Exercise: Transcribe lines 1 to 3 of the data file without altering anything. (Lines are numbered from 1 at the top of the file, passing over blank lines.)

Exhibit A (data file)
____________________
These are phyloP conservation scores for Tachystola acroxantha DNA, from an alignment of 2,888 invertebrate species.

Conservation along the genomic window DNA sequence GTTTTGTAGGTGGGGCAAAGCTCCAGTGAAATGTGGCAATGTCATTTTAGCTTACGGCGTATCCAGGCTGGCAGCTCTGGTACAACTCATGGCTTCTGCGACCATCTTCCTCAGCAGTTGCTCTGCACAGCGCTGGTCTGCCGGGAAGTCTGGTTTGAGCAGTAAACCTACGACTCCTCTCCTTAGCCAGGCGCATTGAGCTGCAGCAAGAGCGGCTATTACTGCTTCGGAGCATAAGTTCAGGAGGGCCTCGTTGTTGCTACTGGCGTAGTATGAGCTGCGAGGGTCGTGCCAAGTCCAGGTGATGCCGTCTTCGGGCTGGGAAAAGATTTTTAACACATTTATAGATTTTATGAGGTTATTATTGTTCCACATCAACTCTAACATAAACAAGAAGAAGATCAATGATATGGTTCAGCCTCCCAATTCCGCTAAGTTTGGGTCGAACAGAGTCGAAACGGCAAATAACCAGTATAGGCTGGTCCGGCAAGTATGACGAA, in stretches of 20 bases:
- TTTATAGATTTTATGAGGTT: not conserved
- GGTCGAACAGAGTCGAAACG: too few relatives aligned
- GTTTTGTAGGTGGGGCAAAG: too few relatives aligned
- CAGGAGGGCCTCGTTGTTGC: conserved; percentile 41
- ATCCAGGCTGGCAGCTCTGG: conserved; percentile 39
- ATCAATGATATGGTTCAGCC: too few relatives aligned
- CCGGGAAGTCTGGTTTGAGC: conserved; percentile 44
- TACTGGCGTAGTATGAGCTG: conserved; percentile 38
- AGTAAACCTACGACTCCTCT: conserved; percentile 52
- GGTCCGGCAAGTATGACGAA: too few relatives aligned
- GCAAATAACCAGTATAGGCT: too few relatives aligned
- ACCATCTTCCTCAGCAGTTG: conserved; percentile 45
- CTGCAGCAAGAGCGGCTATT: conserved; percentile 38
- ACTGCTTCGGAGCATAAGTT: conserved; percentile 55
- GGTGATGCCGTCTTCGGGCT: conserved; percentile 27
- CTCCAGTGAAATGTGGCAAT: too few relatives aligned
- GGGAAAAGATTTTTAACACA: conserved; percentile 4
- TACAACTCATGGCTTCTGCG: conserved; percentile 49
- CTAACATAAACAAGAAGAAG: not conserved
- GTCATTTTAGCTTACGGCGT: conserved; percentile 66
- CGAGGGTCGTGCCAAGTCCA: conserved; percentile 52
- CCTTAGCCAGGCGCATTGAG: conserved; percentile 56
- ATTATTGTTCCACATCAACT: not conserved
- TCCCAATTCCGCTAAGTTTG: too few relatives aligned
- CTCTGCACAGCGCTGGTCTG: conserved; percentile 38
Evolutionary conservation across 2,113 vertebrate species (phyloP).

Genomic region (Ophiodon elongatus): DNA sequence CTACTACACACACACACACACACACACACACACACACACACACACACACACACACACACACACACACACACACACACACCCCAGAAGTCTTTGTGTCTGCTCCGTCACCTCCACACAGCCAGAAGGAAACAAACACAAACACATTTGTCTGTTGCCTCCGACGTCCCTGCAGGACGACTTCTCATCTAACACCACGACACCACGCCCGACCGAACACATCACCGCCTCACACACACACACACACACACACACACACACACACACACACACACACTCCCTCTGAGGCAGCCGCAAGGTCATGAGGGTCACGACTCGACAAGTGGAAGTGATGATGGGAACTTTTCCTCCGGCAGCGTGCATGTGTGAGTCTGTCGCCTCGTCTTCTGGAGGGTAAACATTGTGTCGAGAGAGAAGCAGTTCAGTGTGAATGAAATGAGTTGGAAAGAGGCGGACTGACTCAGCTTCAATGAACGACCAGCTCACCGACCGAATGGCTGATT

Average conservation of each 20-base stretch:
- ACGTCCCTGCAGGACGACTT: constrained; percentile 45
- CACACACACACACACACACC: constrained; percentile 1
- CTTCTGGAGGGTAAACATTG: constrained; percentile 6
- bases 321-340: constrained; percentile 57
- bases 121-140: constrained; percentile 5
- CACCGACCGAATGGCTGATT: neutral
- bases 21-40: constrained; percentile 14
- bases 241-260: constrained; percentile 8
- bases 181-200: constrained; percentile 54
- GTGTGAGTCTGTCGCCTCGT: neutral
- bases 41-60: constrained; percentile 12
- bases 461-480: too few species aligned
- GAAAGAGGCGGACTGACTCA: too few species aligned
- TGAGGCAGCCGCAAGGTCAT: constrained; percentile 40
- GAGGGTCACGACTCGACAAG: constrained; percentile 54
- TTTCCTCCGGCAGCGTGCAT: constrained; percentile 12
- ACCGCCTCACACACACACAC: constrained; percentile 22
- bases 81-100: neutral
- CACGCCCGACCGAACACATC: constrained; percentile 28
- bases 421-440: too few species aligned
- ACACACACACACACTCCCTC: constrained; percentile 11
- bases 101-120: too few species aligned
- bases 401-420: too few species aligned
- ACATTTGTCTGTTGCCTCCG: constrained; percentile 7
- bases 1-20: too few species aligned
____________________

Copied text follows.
These are phyloP conservation scores for Tachystola acroxantha DNA, from an alignment of 2,888 invertebrate species.

Conservation along the genomic window DNA sequence GTTTTGTAGGTGGGGCAAAGCTCCAGTGAAATGTGGCAATGTCATTTTAGCTTACGGCGTATCCAGGCTGGCAGCTCTGGTACAACTCATGGCTTCTGCGACCATCTTCCTCAGCAGTTGCTCTGCACAGCGCTGGTCTGCCGGGAAGTCTGGTTTGAGCAGTAAACCTACGACTCCTCTCCTTAGCCAGGCGCATTGAGCTGCAGCAAGAGCGGCTATTACTGCTTCGGAGCATAAGTTCAGGAGGGCCTCGTTGTTGCTACTGGCGTAGTATGAGCTGCGAGGGTCGTGCCAAGTCCAGGTGATGCCGTCTTCGGGCTGGGAAAAGATTTTTAACACATTTATAGATTTTATGAGGTTATTATTGTTCCACATCAACTCTAACATAAACAAGAAGAAGATCAATGATATGGTTCAGCCTCCCAATTCCGCTAAGTTTGGGTCGAACAGAGTCGAAACGGCAAATAACCAGTATAGGCTGGTCCGGCAAGTATGACGAA, in stretches of 20 bases:
- TTTATAGATTTTATGAGGTT: not conserved